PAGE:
Connecting Wildlands and Communities project team members have developed a new framework to help us understand and locate areas of refuge that can protect plants and animals from multiple threats, including climate change. Learn how their “Domains of Refugia” framework, published in Conservation Biology, can inform conservation efforts on today’s blog.
In conservation planning, assessing the potential for refugia largely focuses on climate change data. However, by not considering the impacts of multiple threats, our selection of refugia is limited or incorrect – potentially undermining conservation efforts.
In an article published in Conservation Biology on October 26, 2021, Connecting Wildlands and Communities project researchers propose a new conceptual framework, the “Domains of Refugia,” that can help us understand where shelter from multiple drivers of change can provide habitat for plants and animals to persist in our world.
Considering exposure to multiple threats can inform planning practices to better conserve biodiversity, and in particular, better identify sites that serve as refugia and can be targets of limited conservation resources.
“A Landscape-Scale Framework to Identify Refugia From Multiple Stressors” is open-access and publicly available to read here:
From a conservation perspective, quantifying potential refugial capacity has been predominantly focused on climate refugia, which is critical for maintaining the persistence of species and ecosystems. However, protection from other stressors, like human-induced changes in fire and hydrology, that cause habitat loss, degradation and fragmentation are also necessary to ensure that conservation efforts focused on climate are not undermined by other threats. Thus, conceptual and methodological advances for quantifying potential refugia from multiple anthropogenic stressors are important to support conservation efforts. We propose a new conceptual approach, the domains of refugia, to assess refugial capacity, identifying areas where exposure to multiple stressors is low. Our framework uses patterns of environmental variability, thresholds of resilience, and extent and intensity of stressors to identify areas of potential refugia from a suite of ongoing anthropogenic stressors. To demonstrate the utility of this framework, we illustrate how refugial conditions can be characterized and identified using a Southern California landscape. Sites with high refugial capacity, the super-refugia sites, have on average 30% less frequent extremely warm summers, 20% less frequent fire events, 10% less exposure to altered channels and riparian areas, and 50% fewer trails than the surrounding landscape. Our results suggest that super-refugia sites (∼ 8,200 km2) for some natural communities are under-represented in the existing protected area network, a finding that can inform efforts to expand protected areas. Our case study highlights how considering exposure to multiple stressors can inform planning and practice to conserve biodiversity in a changing world.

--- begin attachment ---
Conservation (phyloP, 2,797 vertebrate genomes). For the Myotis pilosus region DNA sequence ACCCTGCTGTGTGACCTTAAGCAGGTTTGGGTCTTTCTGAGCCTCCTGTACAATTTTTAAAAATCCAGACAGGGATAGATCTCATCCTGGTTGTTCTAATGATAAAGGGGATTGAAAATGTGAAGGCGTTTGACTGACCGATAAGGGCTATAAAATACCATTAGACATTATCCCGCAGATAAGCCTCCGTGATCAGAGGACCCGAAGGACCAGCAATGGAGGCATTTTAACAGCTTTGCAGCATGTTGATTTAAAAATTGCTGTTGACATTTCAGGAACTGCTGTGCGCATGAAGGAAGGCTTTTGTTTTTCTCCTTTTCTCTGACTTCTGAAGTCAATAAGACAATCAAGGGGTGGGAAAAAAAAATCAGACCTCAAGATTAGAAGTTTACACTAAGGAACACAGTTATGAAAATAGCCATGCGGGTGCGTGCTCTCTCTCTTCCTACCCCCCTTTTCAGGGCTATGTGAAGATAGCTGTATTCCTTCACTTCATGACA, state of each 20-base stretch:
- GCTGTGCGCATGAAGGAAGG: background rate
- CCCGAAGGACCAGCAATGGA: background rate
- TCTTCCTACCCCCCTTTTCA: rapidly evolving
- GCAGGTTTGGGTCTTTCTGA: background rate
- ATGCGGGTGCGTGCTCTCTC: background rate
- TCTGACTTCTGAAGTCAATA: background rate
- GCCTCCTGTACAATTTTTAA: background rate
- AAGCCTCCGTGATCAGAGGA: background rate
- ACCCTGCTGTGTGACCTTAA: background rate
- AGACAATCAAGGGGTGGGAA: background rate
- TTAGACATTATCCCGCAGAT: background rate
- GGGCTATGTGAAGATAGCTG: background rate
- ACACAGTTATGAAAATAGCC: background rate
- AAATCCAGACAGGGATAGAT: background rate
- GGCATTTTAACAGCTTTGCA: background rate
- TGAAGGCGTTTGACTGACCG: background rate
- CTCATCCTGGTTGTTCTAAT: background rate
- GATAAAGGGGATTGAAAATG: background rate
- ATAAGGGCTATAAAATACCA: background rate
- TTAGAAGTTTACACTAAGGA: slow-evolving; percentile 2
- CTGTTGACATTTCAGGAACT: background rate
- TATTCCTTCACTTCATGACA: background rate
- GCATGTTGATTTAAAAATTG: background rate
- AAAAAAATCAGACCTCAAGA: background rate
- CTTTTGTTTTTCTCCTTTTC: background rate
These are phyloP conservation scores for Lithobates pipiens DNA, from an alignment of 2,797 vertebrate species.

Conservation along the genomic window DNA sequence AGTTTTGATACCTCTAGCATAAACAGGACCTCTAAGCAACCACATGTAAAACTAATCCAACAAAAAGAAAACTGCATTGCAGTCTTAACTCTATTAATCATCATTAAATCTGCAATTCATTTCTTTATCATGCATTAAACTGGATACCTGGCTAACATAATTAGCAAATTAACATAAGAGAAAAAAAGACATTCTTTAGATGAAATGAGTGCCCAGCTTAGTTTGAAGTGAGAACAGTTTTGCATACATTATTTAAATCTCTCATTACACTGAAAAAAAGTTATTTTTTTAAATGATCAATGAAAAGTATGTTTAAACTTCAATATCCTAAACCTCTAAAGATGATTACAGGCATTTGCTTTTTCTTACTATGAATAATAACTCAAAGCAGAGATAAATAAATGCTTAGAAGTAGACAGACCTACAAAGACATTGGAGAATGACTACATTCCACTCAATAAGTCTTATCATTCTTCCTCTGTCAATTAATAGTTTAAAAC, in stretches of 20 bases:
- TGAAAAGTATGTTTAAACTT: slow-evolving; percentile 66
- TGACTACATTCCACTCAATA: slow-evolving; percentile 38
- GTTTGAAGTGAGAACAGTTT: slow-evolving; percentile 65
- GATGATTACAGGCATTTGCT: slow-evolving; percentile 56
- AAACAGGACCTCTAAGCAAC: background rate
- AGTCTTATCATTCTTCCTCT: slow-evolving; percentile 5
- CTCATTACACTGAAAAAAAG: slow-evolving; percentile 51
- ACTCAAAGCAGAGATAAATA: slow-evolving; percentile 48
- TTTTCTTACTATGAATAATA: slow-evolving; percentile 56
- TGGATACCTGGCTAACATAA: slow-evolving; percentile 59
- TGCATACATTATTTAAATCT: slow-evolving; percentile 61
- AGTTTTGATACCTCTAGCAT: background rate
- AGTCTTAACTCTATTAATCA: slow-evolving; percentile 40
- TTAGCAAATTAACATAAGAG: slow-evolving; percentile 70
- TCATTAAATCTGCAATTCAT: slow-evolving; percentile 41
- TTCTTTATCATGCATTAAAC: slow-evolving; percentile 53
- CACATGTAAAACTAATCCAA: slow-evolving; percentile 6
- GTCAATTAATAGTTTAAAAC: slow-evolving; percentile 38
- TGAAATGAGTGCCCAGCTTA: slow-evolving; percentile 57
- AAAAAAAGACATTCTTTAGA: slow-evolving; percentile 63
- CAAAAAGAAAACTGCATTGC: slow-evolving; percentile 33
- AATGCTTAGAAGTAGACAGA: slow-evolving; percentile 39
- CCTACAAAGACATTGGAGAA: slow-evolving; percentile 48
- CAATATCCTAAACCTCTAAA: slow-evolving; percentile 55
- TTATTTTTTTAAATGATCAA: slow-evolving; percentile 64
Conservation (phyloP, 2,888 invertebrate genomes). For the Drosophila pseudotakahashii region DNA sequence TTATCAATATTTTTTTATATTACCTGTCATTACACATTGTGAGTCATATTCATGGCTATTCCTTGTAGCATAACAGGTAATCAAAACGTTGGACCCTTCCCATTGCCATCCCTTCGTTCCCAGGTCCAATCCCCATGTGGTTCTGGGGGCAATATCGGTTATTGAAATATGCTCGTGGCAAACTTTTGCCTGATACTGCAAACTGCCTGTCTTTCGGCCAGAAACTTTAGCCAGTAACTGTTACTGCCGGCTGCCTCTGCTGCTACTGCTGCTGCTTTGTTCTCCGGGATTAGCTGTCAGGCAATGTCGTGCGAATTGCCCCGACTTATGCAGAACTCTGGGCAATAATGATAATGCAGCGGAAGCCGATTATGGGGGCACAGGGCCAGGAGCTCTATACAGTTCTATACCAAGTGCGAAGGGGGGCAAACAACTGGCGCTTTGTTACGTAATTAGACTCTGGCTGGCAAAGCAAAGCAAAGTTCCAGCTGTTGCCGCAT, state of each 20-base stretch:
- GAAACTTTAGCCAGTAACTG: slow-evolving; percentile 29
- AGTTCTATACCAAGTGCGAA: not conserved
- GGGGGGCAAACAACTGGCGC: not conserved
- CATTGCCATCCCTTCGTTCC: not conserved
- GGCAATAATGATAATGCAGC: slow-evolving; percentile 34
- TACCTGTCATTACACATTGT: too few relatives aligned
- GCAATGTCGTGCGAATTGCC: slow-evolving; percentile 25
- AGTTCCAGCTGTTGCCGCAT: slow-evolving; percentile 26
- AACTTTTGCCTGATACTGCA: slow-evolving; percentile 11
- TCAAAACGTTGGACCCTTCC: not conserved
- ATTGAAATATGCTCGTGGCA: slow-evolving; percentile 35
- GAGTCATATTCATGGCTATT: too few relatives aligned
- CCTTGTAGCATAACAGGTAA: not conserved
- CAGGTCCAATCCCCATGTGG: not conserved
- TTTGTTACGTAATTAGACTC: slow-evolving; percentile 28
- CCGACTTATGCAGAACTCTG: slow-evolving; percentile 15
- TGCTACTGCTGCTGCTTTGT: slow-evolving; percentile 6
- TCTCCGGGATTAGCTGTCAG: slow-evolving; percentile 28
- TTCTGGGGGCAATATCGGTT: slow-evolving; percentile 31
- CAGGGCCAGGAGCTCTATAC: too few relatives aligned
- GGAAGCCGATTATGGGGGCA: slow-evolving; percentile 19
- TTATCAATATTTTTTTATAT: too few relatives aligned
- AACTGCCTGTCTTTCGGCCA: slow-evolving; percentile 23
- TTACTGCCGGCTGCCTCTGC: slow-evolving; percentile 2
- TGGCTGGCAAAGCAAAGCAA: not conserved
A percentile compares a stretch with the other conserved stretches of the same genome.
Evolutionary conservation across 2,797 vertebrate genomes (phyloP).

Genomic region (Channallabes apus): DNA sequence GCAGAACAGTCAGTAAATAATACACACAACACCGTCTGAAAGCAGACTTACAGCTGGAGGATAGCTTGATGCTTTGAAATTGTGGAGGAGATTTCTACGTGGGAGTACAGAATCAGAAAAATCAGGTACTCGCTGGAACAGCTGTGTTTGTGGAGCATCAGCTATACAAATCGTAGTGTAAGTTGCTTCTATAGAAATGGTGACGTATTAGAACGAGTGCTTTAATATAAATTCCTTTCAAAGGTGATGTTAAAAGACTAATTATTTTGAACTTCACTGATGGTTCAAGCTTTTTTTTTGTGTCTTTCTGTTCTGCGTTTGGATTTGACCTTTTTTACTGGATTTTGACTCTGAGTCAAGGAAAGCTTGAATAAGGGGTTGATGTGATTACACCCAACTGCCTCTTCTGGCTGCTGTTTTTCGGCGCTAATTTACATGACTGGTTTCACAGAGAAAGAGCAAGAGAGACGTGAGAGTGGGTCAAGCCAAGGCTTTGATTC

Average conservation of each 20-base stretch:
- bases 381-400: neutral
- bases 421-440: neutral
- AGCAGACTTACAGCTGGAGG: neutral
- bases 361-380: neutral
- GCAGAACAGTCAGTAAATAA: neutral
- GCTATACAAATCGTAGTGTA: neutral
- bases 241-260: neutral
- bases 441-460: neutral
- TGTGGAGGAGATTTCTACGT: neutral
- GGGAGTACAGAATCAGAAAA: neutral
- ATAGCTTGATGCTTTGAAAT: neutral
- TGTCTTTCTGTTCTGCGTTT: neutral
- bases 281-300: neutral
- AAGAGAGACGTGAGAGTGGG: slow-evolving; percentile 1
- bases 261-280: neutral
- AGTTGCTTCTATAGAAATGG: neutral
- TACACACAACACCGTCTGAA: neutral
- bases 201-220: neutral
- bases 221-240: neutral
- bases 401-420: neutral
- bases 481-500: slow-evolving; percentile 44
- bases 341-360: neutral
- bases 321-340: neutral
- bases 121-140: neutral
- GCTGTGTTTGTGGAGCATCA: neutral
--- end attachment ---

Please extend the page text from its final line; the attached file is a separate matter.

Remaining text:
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Connecting Wildlands and Communities is supported by California Strategic Growth Council’s Climate Change Research Program with funds from California Climate Investments – Cap-and-Trade Dollars at Work.